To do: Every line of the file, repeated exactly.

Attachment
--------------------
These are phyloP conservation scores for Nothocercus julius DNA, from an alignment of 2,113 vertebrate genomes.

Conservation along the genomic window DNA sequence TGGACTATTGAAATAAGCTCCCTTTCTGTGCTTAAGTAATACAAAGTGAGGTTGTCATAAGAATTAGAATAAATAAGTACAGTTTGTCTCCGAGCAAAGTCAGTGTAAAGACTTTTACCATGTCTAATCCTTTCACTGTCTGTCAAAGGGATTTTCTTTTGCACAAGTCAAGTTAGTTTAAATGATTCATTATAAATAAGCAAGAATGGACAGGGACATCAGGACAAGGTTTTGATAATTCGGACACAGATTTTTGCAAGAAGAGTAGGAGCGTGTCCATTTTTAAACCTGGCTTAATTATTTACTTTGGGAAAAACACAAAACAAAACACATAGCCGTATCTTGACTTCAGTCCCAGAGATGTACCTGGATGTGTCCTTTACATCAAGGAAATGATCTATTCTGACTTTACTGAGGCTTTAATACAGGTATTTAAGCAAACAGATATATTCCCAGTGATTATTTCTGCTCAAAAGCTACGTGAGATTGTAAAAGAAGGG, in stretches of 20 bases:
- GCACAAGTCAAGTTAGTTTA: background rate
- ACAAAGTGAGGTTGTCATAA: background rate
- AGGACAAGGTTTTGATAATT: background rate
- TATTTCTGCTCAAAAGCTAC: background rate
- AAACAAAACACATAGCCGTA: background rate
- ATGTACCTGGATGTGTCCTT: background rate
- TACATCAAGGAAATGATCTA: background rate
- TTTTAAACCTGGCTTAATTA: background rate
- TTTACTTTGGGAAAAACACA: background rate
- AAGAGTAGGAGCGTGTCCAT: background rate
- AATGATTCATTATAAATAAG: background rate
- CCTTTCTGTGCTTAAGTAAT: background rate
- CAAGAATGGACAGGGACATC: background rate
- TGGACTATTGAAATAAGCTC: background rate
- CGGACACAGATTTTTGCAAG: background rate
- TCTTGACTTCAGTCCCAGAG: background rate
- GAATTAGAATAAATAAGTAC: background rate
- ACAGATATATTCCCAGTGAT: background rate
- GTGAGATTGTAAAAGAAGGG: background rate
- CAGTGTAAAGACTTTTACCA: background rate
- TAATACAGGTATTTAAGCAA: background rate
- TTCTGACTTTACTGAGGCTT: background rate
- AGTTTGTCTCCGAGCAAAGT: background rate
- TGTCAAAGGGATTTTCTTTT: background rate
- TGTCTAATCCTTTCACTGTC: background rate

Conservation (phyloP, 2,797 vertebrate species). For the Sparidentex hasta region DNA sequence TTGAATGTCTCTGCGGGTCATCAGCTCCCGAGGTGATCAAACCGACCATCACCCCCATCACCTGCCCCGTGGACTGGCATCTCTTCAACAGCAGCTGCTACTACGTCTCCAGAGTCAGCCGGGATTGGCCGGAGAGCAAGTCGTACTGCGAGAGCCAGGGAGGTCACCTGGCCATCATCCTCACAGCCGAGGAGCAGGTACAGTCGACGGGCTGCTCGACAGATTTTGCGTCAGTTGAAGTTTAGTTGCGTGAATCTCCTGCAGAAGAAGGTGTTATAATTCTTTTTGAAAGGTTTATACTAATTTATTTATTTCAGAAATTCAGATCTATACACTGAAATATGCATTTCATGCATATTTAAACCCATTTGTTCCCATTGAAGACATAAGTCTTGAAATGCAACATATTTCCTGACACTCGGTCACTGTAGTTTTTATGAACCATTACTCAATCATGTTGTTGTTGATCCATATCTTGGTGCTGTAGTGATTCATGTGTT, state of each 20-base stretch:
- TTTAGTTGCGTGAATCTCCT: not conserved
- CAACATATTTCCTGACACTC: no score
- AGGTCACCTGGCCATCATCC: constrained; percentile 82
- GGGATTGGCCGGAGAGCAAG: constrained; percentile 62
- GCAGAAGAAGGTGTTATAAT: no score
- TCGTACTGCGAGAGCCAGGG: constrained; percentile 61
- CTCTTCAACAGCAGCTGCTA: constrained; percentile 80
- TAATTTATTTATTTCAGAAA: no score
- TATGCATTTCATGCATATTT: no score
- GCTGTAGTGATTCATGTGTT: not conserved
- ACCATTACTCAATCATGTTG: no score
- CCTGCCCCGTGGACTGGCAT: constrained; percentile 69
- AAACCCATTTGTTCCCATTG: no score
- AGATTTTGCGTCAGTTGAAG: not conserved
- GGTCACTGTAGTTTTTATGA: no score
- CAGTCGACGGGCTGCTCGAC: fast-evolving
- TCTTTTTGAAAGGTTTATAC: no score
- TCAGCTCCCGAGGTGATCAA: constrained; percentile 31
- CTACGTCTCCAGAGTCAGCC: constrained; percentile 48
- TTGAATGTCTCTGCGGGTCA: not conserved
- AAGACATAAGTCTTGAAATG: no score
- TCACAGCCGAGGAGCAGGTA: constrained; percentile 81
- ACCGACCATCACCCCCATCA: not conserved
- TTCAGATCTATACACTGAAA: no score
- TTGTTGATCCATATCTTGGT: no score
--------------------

These are phyloP conservation scores for Nothocercus julius DNA, from an alignment of 2,113 vertebrate genomes.

Conservation along the genomic window DNA sequence TGGACTATTGAAATAAGCTCCCTTTCTGTGCTTAAGTAATACAAAGTGAGGTTGTCATAAGAATTAGAATAAATAAGTACAGTTTGTCTCCGAGCAAAGTCAGTGTAAAGACTTTTACCATGTCTAATCCTTTCACTGTCTGTCAAAGGGATTTTCTTTTGCACAAGTCAAGTTAGTTTAAATGATTCATTATAAATAAGCAAGAATGGACAGGGACATCAGGACAAGGTTTTGATAATTCGGACACAGATTTTTGCAAGAAGAGTAGGAGCGTGTCCATTTTTAAACCTGGCTTAATTATTTACTTTGGGAAAAACACAAAACAAAACACATAGCCGTATCTTGACTTCAGTCCCAGAGATGTACCTGGATGTGTCCTTTACATCAAGGAAATGATCTATTCTGACTTTACTGAGGCTTTAATACAGGTATTTAAGCAAACAGATATATTCCCAGTGATTATTTCTGCTCAAAAGCTACGTGAGATTGTAAAAGAAGGG, in stretches of 20 bases:
- GCACAAGTCAAGTTAGTTTA: background rate
- ACAAAGTGAGGTTGTCATAA: background rate
- AGGACAAGGTTTTGATAATT: background rate
- TATTTCTGCTCAAAAGCTAC: background rate
- AAACAAAACACATAGCCGTA: background rate
- ATGTACCTGGATGTGTCCTT: background rate
- TACATCAAGGAAATGATCTA: background rate
- TTTTAAACCTGGCTTAATTA: background rate
- TTTACTTTGGGAAAAACACA: background rate
- AAGAGTAGGAGCGTGTCCAT: background rate
- AATGATTCATTATAAATAAG: background rate
- CCTTTCTGTGCTTAAGTAAT: background rate
- CAAGAATGGACAGGGACATC: background rate
- TGGACTATTGAAATAAGCTC: background rate
- CGGACACAGATTTTTGCAAG: background rate
- TCTTGACTTCAGTCCCAGAG: background rate
- GAATTAGAATAAATAAGTAC: background rate
- ACAGATATATTCCCAGTGAT: background rate
- GTGAGATTGTAAAAGAAGGG: background rate
- CAGTGTAAAGACTTTTACCA: background rate
- TAATACAGGTATTTAAGCAA: background rate
- TTCTGACTTTACTGAGGCTT: background rate
- AGTTTGTCTCCGAGCAAAGT: background rate
- TGTCAAAGGGATTTTCTTTT: background rate
- TGTCTAATCCTTTCACTGTC: background rate

Conservation (phyloP, 2,797 vertebrate species). For the Sparidentex hasta region DNA sequence TTGAATGTCTCTGCGGGTCATCAGCTCCCGAGGTGATCAAACCGACCATCACCCCCATCACCTGCCCCGTGGACTGGCATCTCTTCAACAGCAGCTGCTACTACGTCTCCAGAGTCAGCCGGGATTGGCCGGAGAGCAAGTCGTACTGCGAGAGCCAGGGAGGTCACCTGGCCATCATCCTCACAGCCGAGGAGCAGGTACAGTCGACGGGCTGCTCGACAGATTTTGCGTCAGTTGAAGTTTAGTTGCGTGAATCTCCTGCAGAAGAAGGTGTTATAATTCTTTTTGAAAGGTTTATACTAATTTATTTATTTCAGAAATTCAGATCTATACACTGAAATATGCATTTCATGCATATTTAAACCCATTTGTTCCCATTGAAGACATAAGTCTTGAAATGCAACATATTTCCTGACACTCGGTCACTGTAGTTTTTATGAACCATTACTCAATCATGTTGTTGTTGATCCATATCTTGGTGCTGTAGTGATTCATGTGTT, state of each 20-base stretch:
- TTTAGTTGCGTGAATCTCCT: not conserved
- CAACATATTTCCTGACACTC: no score
- AGGTCACCTGGCCATCATCC: constrained; percentile 82
- GGGATTGGCCGGAGAGCAAG: constrained; percentile 62
- GCAGAAGAAGGTGTTATAAT: no score
- TCGTACTGCGAGAGCCAGGG: constrained; percentile 61
- CTCTTCAACAGCAGCTGCTA: constrained; percentile 80
- TAATTTATTTATTTCAGAAA: no score
- TATGCATTTCATGCATATTT: no score
- GCTGTAGTGATTCATGTGTT: not conserved
- ACCATTACTCAATCATGTTG: no score
- CCTGCCCCGTGGACTGGCAT: constrained; percentile 69
- AAACCCATTTGTTCCCATTG: no score
- AGATTTTGCGTCAGTTGAAG: not conserved
- GGTCACTGTAGTTTTTATGA: no score
- CAGTCGACGGGCTGCTCGAC: fast-evolving
- TCTTTTTGAAAGGTTTATAC: no score
- TCAGCTCCCGAGGTGATCAA: constrained; percentile 31
- CTACGTCTCCAGAGTCAGCC: constrained; percentile 48
- TTGAATGTCTCTGCGGGTCA: not conserved
- AAGACATAAGTCTTGAAATG: no score
- TCACAGCCGAGGAGCAGGTA: constrained; percentile 81
- ACCGACCATCACCCCCATCA: not conserved
- TTCAGATCTATACACTGAAA: no score
- TTGTTGATCCATATCTTGGT: no score